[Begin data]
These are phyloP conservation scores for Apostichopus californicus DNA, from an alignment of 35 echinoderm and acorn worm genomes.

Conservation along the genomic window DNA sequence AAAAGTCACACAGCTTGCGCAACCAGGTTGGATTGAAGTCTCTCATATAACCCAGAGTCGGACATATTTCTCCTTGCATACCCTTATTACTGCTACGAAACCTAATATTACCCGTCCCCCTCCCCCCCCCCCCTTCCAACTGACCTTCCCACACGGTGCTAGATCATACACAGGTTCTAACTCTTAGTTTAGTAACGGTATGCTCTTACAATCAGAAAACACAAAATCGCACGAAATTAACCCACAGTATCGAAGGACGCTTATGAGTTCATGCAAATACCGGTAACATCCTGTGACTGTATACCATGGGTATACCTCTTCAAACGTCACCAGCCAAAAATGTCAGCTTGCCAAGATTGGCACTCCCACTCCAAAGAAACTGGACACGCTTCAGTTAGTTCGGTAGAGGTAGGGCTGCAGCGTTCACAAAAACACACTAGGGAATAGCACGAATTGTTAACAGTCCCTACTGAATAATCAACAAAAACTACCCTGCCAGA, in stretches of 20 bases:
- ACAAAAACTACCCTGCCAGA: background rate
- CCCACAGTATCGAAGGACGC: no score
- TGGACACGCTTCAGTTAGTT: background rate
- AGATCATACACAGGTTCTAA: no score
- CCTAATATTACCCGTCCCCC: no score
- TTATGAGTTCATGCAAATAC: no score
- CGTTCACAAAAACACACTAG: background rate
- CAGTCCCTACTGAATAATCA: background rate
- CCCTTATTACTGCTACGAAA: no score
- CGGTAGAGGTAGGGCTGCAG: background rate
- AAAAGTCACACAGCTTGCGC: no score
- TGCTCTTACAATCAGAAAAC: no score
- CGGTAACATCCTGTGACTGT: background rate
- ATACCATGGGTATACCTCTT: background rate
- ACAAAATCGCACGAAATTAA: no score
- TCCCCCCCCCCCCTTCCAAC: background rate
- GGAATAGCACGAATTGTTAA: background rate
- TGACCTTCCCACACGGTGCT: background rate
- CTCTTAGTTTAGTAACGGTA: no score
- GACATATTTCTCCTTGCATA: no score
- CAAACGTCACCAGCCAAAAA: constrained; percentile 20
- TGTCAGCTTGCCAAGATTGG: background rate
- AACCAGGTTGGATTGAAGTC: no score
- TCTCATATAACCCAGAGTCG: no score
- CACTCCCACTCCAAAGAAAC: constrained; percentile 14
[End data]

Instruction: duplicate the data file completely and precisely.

These are phyloP conservation scores for Apostichopus californicus DNA, from an alignment of 35 echinoderm and acorn worm genomes.

Conservation along the genomic window DNA sequence AAAAGTCACACAGCTTGCGCAACCAGGTTGGATTGAAGTCTCTCATATAACCCAGAGTCGGACATATTTCTCCTTGCATACCCTTATTACTGCTACGAAACCTAATATTACCCGTCCCCCTCCCCCCCCCCCCTTCCAACTGACCTTCCCACACGGTGCTAGATCATACACAGGTTCTAACTCTTAGTTTAGTAACGGTATGCTCTTACAATCAGAAAACACAAAATCGCACGAAATTAACCCACAGTATCGAAGGACGCTTATGAGTTCATGCAAATACCGGTAACATCCTGTGACTGTATACCATGGGTATACCTCTTCAAACGTCACCAGCCAAAAATGTCAGCTTGCCAAGATTGGCACTCCCACTCCAAAGAAACTGGACACGCTTCAGTTAGTTCGGTAGAGGTAGGGCTGCAGCGTTCACAAAAACACACTAGGGAATAGCACGAATTGTTAACAGTCCCTACTGAATAATCAACAAAAACTACCCTGCCAGA, in stretches of 20 bases:
- ACAAAAACTACCCTGCCAGA: background rate
- CCCACAGTATCGAAGGACGC: no score
- TGGACACGCTTCAGTTAGTT: background rate
- AGATCATACACAGGTTCTAA: no score
- CCTAATATTACCCGTCCCCC: no score
- TTATGAGTTCATGCAAATAC: no score
- CGTTCACAAAAACACACTAG: background rate
- CAGTCCCTACTGAATAATCA: background rate
- CCCTTATTACTGCTACGAAA: no score
- CGGTAGAGGTAGGGCTGCAG: background rate
- AAAAGTCACACAGCTTGCGC: no score
- TGCTCTTACAATCAGAAAAC: no score
- CGGTAACATCCTGTGACTGT: background rate
- ATACCATGGGTATACCTCTT: background rate
- ACAAAATCGCACGAAATTAA: no score
- TCCCCCCCCCCCCTTCCAAC: background rate
- GGAATAGCACGAATTGTTAA: background rate
- TGACCTTCCCACACGGTGCT: background rate
- CTCTTAGTTTAGTAACGGTA: no score
- GACATATTTCTCCTTGCATA: no score
- CAAACGTCACCAGCCAAAAA: constrained; percentile 20
- TGTCAGCTTGCCAAGATTGG: background rate
- AACCAGGTTGGATTGAAGTC: no score
- TCTCATATAACCCAGAGTCG: no score
- CACTCCCACTCCAAAGAAAC: constrained; percentile 14